Fish were his livelihood. Not just his: generations of fisherman, fathers and grandfathers, had plumbed the waters off of Quepos, working their way south to Bahía Ballena. He grew up hoping, assuming, that these Pacific waters would sustain his descendents, too.
Then a national park was created, not just on land but the ocean. The waters that had been his office, his factory floor, his bank account, were gone forever from his grasp.
Or were they?
He took out tourists in his lancha. Just a few, at first. Backpackers who braved the dirt roads to what seemed like the end of the earth, a whale’s-tail-shaped paradise.
Each year, more came. So did experience and expertise. So did national certification. Fish had been his livelihood: now, he depended on whales, the tourists’ delight. And the whales depended on him. Every trip became a chance to serve and educate. How can we keep trash or fuel from polluting the water? How can we avoid causing stress to the whales? How can we make our tourists happy, motivate them to join us in making a change?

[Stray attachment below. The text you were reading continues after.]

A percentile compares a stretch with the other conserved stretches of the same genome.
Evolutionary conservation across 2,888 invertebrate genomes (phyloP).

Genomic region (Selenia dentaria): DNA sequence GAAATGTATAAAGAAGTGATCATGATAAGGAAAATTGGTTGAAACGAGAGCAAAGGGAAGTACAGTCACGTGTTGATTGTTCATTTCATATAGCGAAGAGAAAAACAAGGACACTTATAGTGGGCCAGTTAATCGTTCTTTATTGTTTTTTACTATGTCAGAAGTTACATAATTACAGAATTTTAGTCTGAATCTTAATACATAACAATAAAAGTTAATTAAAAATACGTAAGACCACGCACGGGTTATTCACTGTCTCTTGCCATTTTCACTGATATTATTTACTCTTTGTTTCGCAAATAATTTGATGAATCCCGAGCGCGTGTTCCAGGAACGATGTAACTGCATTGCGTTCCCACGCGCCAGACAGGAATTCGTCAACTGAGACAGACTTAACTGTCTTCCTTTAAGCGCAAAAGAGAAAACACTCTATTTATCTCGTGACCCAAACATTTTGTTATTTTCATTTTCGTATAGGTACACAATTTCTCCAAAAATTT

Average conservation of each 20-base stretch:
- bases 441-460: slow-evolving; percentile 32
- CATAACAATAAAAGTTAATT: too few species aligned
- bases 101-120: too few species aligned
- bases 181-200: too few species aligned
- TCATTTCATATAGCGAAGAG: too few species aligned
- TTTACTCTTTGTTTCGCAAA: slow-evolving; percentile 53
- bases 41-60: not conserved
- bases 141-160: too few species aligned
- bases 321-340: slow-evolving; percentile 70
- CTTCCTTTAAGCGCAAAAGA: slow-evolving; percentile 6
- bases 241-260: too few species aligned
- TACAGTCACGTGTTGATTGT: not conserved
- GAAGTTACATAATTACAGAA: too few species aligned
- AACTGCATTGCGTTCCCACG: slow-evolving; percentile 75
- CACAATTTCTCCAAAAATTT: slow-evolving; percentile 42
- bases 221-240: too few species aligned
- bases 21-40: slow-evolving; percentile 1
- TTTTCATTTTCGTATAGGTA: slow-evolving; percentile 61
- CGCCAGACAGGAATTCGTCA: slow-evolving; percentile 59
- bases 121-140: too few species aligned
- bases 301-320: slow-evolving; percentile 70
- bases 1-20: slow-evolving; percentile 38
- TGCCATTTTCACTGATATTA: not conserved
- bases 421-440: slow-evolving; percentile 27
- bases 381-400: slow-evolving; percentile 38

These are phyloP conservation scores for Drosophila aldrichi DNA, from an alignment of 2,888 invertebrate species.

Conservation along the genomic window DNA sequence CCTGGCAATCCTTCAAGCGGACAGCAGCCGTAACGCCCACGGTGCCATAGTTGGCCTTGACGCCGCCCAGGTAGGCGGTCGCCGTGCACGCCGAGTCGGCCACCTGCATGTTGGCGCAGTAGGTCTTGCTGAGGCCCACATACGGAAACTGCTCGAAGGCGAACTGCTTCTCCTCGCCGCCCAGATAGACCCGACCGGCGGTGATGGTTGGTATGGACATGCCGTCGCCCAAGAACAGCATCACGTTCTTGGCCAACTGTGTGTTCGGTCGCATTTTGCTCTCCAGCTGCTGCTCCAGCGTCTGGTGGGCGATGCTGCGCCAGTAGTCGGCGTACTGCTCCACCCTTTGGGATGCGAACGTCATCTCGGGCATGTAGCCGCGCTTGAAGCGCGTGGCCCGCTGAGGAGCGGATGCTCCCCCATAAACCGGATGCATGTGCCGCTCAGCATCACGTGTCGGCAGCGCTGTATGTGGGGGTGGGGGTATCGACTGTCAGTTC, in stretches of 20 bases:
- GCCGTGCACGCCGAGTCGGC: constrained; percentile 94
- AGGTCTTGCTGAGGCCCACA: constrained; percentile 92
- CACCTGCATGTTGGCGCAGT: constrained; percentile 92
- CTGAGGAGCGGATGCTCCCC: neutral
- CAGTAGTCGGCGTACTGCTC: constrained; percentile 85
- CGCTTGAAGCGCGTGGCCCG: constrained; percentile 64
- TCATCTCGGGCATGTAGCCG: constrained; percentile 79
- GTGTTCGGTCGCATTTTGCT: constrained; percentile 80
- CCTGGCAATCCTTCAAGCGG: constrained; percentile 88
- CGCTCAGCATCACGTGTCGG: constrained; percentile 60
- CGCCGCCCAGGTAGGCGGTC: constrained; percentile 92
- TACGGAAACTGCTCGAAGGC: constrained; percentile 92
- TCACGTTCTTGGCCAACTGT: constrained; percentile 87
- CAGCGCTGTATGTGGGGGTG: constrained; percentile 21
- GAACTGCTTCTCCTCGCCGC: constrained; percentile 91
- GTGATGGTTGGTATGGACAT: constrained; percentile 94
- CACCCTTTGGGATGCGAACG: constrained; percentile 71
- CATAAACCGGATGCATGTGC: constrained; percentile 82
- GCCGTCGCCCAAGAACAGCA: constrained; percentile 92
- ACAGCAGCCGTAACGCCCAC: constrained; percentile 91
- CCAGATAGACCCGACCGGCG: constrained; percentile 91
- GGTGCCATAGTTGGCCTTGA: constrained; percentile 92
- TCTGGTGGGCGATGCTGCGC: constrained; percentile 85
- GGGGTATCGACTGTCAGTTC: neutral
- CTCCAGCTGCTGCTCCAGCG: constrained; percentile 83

It would have been so easy to give up, back then. To view those closed-off waters with resentment. Instead, he saw what they could be: a classroom, and a fisherman, the teacher.
Text by Katherine Stanley Obando, inspired by the story of don Maximino “Chumi” Vásquez Umaña, owner of Ballena Aventura. Our weekly Media Naranja column tells short love stories with a Costa Rican twist. During our August edition, “Symbiosis,” it has focused on love of many kinds related to Costa Rica’s national parks and other protected areas.